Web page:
Australia and New Zealand should adopt a hands-off approach to the Solomon Islands and leave embattled Prime Minister Manasseh Sogavare to deal with Beijing-linked bribery allegations and deep dissatisfaction with his rule, according to a South Pacific expert.
Cleo Paskal, an associate fellow of the Asia-Pacific Programme at Chatham House, said last November’s intervention from a coalition of Australian, New Zealand, Fijian, and Papua New Guinean forces to the Solomons provided breathing space to the pro-Beijing leader, who she said, was being pushed to stand down.
“Sogavare was losing his grip on power. His MPs were defecting, the police had gone to him to defuse the (protest) situation and recommended that he should consider stepping aside—not due to threats from the demonstrators—but just because he is incredibly unpopular across the country,” she told The Epoch Times.
“The announcement that Australia was sending troops saved him. He could then turn to MPs that were looking at defecting and say, ‘Look, both China and Australia back me. So, are you really going to go up against me?’” she added.
Sogavare earlier this week survived a no-confidence motion against him with a resounding 32 to 15 vote in his favour.
The vote came after Australia, New Zealand (NZ), Papua New Guinean, and Fijian forces entered the country to assist with maintaining law and order after riots last month saw the Chinatown district razed and left three people dead—the exact cause of death is still unknown.
Prime Minister Scott Morrison of Australia has maintained that the intervention of police and military was designed to restore stability to the island, and not a move to influence the democratic process.
“It’s not for us to be interfering in how they resolve those issues. We are just simply there as a good family member to try and provide a stable and safe environment for the issues that are there in the Solomon Islands to be peacefully worked through,” Morrison told reporters on Nov. 28.
Sogavare had activated the Bilateral Security Agreement 2017, which allows the government to call on Australian authorities to provide support to the Solomon Islands’ police force.
The protests were a flashpoint for several issues surrounding Sogavare’s governance including dissatisfaction with his handling of service delivery, corruption, and his links to Beijing.
The Chinese Communist Party (CCP) looms large over Sogavare’s tenure as prime minister, according to Paskal.
“Taiwan used to give Constituency Development Funds, which are chunks of money to every MP in the Parliament—there are 50 MPs—and it was always controversial,” she said.
“But now what happened was the current pro-Beijing prime minister, gave chunks of money out of a CCP bank account, only to the 39 members of parliament who supported him,” she added. “So, it’s very, very overt.”
Government documents in August revealed that each of the preferred MPs offices received $200,000 from the fund to supposedly “support constituencies [sic] COVID-19 economic recovery efforts.”
Opposition leader Matthew Wale said the fund’s supposed development motive was a mockery of “the people of this country.”
“The funds are purely political, used by the prime minister to maintain his office. And the fact that the funds are paid by a foreign power is an egregious breach of Solomon Islands’ sovereignty,” he said in Parliament.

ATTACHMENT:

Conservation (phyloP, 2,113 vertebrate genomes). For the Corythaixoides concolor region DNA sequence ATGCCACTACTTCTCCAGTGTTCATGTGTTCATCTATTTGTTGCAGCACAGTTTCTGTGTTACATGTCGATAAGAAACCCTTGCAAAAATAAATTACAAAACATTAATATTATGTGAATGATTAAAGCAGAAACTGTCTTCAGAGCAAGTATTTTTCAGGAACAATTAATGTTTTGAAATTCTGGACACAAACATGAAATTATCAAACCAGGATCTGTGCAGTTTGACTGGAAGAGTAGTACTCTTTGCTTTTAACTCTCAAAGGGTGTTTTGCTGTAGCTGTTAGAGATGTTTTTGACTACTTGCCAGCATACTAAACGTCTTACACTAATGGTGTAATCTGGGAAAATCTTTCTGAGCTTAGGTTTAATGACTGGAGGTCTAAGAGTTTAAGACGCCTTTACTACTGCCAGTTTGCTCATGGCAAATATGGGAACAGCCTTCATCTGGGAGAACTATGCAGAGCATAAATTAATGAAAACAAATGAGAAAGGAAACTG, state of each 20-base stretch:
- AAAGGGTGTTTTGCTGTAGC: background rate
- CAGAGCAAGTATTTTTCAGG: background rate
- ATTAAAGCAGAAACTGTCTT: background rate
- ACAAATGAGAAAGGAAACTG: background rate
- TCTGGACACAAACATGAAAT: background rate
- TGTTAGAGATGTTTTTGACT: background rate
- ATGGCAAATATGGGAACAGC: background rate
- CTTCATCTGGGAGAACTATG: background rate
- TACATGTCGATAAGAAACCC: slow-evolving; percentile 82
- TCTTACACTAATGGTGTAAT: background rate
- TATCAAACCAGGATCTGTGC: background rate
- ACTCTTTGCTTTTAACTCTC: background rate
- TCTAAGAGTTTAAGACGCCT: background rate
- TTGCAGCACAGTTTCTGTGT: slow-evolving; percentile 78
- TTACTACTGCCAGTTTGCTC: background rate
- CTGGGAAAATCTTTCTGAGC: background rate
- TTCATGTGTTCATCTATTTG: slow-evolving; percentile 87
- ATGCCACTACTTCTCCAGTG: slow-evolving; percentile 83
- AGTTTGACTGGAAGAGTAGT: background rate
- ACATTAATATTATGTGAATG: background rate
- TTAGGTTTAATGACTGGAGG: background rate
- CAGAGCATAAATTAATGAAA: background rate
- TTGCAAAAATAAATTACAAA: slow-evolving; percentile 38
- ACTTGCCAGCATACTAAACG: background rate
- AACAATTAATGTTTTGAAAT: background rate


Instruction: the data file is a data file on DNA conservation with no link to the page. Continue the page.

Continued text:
Paskal also said Chinese companies were seeing preferential treatment for development approvals, as well as issues of “violence and harassment” of locals.
“In fact, all three warfares are in play in the Solomons—psychological warfare, media warfare, and lawfare,” she said.
The three warfares doctrine, which was formalised in 2003 by the Chinese leadership, underpins Beijing’s strategy for challenging Western powers.
In short, they consist of psychological warfare aimed at demoralising an adversary; media warfare to shape and win the hearts of the public, and legal warfare to manipulate legal systems in favour of the Chinese regime.
“If an election is rigged in favour of a China-friendly candidate, then your recourse is the media and the judiciary—and those are two lawfare components,” Paskal said, noting there was a serious lack of proper media coverage and scrutiny of the Pacific nation.
“If the three warfares are in play, then it becomes a lot easier to de-democratise a democracy.”
Opposition leader Wale, in his address to Parliament during the no-confidence motion, accused the prime minister of “state capture”—the practice of introducing systemic corruption into a political system until it can no longer function for the public good.
The South Pacific has in recent years become a hotbed of geopolitical competition between democratic allies and Beijing, with both sides pushing for influence in the region.
For example, in late October, the Australian government and major telecommunications firm, Telstra, pulled the trigger on an AU$2.1 billion (US$1.6 billion) acquisition of South Pacific mobile business Digicel, which is the main carrier for Papua New Guinea, Nauru, Samoa, Vanuatu, Tonga, and Fiji.
While in July, newly elected Samoan Prime Minister Fiame Naomi Mata’afa vowed to tear up a $100 million Belt and Road Initiative project to build a port near the nation’s capital.
Meanwhile, in 2019, Kiribati and Solomon Islands switched formal diplomatic ties from Taiwan to Beijing.
Paskal says, beyond enjoying patronage from Taiwan, Suidani himself was a “man of deep faith” and his opposition to the CCP runs much deeper.
“He and his government don’t want to work with the CCP because the regime is aggressively atheist, and they actively persecute people of faith.”